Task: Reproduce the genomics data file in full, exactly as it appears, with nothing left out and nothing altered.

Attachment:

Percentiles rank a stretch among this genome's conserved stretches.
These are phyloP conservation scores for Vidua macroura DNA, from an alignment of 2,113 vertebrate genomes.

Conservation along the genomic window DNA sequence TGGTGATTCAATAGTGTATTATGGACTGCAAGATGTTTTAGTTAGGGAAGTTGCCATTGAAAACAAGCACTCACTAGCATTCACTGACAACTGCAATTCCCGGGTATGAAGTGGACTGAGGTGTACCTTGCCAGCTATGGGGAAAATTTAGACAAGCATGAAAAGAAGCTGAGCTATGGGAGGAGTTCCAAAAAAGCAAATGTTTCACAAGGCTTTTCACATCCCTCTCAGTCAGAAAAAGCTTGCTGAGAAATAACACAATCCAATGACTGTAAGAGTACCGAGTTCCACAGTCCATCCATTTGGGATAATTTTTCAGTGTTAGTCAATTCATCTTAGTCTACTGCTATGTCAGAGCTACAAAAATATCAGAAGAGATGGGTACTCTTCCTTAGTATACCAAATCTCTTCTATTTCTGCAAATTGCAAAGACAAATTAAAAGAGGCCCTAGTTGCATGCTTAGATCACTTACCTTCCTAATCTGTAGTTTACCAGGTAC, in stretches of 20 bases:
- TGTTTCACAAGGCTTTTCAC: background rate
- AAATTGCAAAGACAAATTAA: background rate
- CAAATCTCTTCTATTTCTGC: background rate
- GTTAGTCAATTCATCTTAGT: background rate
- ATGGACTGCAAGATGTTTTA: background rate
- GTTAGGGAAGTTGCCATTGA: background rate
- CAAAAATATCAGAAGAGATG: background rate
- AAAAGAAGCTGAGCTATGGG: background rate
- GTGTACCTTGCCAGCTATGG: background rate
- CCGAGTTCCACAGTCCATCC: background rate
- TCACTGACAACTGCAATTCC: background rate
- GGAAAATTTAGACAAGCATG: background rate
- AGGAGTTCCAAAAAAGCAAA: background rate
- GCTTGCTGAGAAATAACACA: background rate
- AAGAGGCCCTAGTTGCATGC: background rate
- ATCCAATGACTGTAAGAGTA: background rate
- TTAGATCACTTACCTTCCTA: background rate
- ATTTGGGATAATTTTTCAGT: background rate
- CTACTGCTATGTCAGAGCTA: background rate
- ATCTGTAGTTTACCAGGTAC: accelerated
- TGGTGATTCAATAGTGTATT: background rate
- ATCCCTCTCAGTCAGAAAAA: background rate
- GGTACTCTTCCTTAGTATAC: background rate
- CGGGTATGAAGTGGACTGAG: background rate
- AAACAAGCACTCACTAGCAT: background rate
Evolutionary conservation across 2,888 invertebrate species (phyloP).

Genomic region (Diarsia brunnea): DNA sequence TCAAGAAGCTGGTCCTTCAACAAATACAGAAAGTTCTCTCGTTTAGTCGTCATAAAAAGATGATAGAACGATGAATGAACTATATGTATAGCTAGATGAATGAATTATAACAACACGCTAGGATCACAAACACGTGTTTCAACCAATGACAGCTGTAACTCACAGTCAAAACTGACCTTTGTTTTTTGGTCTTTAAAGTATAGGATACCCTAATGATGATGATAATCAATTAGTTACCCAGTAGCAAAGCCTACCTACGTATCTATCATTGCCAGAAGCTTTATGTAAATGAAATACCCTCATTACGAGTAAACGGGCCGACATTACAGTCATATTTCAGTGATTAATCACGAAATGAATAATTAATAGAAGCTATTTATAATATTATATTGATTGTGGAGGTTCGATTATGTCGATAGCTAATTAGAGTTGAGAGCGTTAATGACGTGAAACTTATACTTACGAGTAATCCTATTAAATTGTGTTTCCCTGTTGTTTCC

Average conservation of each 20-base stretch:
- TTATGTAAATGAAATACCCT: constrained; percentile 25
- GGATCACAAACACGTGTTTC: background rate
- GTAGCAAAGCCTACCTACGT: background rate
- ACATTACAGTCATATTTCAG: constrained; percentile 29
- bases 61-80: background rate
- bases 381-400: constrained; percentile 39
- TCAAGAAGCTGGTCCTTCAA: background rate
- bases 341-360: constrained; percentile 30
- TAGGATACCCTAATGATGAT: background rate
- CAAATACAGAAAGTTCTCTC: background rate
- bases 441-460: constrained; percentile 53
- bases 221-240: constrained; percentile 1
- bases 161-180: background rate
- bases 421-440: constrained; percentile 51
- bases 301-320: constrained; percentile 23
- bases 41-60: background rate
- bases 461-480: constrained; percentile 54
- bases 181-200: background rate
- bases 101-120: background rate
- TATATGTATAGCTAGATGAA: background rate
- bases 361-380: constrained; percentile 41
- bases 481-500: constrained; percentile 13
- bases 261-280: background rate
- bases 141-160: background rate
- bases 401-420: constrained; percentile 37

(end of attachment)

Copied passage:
Percentiles rank a stretch among this genome's conserved stretches.
These are phyloP conservation scores for Vidua macroura DNA, from an alignment of 2,113 vertebrate genomes.

Conservation along the genomic window DNA sequence TGGTGATTCAATAGTGTATTATGGACTGCAAGATGTTTTAGTTAGGGAAGTTGCCATTGAAAACAAGCACTCACTAGCATTCACTGACAACTGCAATTCCCGGGTATGAAGTGGACTGAGGTGTACCTTGCCAGCTATGGGGAAAATTTAGACAAGCATGAAAAGAAGCTGAGCTATGGGAGGAGTTCCAAAAAAGCAAATGTTTCACAAGGCTTTTCACATCCCTCTCAGTCAGAAAAAGCTTGCTGAGAAATAACACAATCCAATGACTGTAAGAGTACCGAGTTCCACAGTCCATCCATTTGGGATAATTTTTCAGTGTTAGTCAATTCATCTTAGTCTACTGCTATGTCAGAGCTACAAAAATATCAGAAGAGATGGGTACTCTTCCTTAGTATACCAAATCTCTTCTATTTCTGCAAATTGCAAAGACAAATTAAAAGAGGCCCTAGTTGCATGCTTAGATCACTTACCTTCCTAATCTGTAGTTTACCAGGTAC, in stretches of 20 bases:
- TGTTTCACAAGGCTTTTCAC: background rate
- AAATTGCAAAGACAAATTAA: background rate
- CAAATCTCTTCTATTTCTGC: background rate
- GTTAGTCAATTCATCTTAGT: background rate
- ATGGACTGCAAGATGTTTTA: background rate
- GTTAGGGAAGTTGCCATTGA: background rate
- CAAAAATATCAGAAGAGATG: background rate
- AAAAGAAGCTGAGCTATGGG: background rate
- GTGTACCTTGCCAGCTATGG: background rate
- CCGAGTTCCACAGTCCATCC: background rate
- TCACTGACAACTGCAATTCC: background rate
- GGAAAATTTAGACAAGCATG: background rate
- AGGAGTTCCAAAAAAGCAAA: background rate
- GCTTGCTGAGAAATAACACA: background rate
- AAGAGGCCCTAGTTGCATGC: background rate
- ATCCAATGACTGTAAGAGTA: background rate
- TTAGATCACTTACCTTCCTA: background rate
- ATTTGGGATAATTTTTCAGT: background rate
- CTACTGCTATGTCAGAGCTA: background rate
- ATCTGTAGTTTACCAGGTAC: accelerated
- TGGTGATTCAATAGTGTATT: background rate
- ATCCCTCTCAGTCAGAAAAA: background rate
- GGTACTCTTCCTTAGTATAC: background rate
- CGGGTATGAAGTGGACTGAG: background rate
- AAACAAGCACTCACTAGCAT: background rate
Evolutionary conservation across 2,888 invertebrate species (phyloP).

Genomic region (Diarsia brunnea): DNA sequence TCAAGAAGCTGGTCCTTCAACAAATACAGAAAGTTCTCTCGTTTAGTCGTCATAAAAAGATGATAGAACGATGAATGAACTATATGTATAGCTAGATGAATGAATTATAACAACACGCTAGGATCACAAACACGTGTTTCAACCAATGACAGCTGTAACTCACAGTCAAAACTGACCTTTGTTTTTTGGTCTTTAAAGTATAGGATACCCTAATGATGATGATAATCAATTAGTTACCCAGTAGCAAAGCCTACCTACGTATCTATCATTGCCAGAAGCTTTATGTAAATGAAATACCCTCATTACGAGTAAACGGGCCGACATTACAGTCATATTTCAGTGATTAATCACGAAATGAATAATTAATAGAAGCTATTTATAATATTATATTGATTGTGGAGGTTCGATTATGTCGATAGCTAATTAGAGTTGAGAGCGTTAATGACGTGAAACTTATACTTACGAGTAATCCTATTAAATTGTGTTTCCCTGTTGTTTCC

Average conservation of each 20-base stretch:
- TTATGTAAATGAAATACCCT: constrained; percentile 25
- GGATCACAAACACGTGTTTC: background rate
- GTAGCAAAGCCTACCTACGT: background rate
- ACATTACAGTCATATTTCAG: constrained; percentile 29
- bases 61-80: background rate
- bases 381-400: constrained; percentile 39
- TCAAGAAGCTGGTCCTTCAA: background rate
- bases 341-360: constrained; percentile 30
- TAGGATACCCTAATGATGAT: background rate
- CAAATACAGAAAGTTCTCTC: background rate
- bases 441-460: constrained; percentile 53
- bases 221-240: constrained; percentile 1
- bases 161-180: background rate
- bases 421-440: constrained; percentile 51
- bases 301-320: constrained; percentile 23
- bases 41-60: background rate
- bases 461-480: constrained; percentile 54
- bases 181-200: background rate
- bases 101-120: background rate
- TATATGTATAGCTAGATGAA: background rate
- bases 361-380: constrained; percentile 41
- bases 481-500: constrained; percentile 13
- bases 261-280: background rate
- bases 141-160: background rate
- bases 401-420: constrained; percentile 37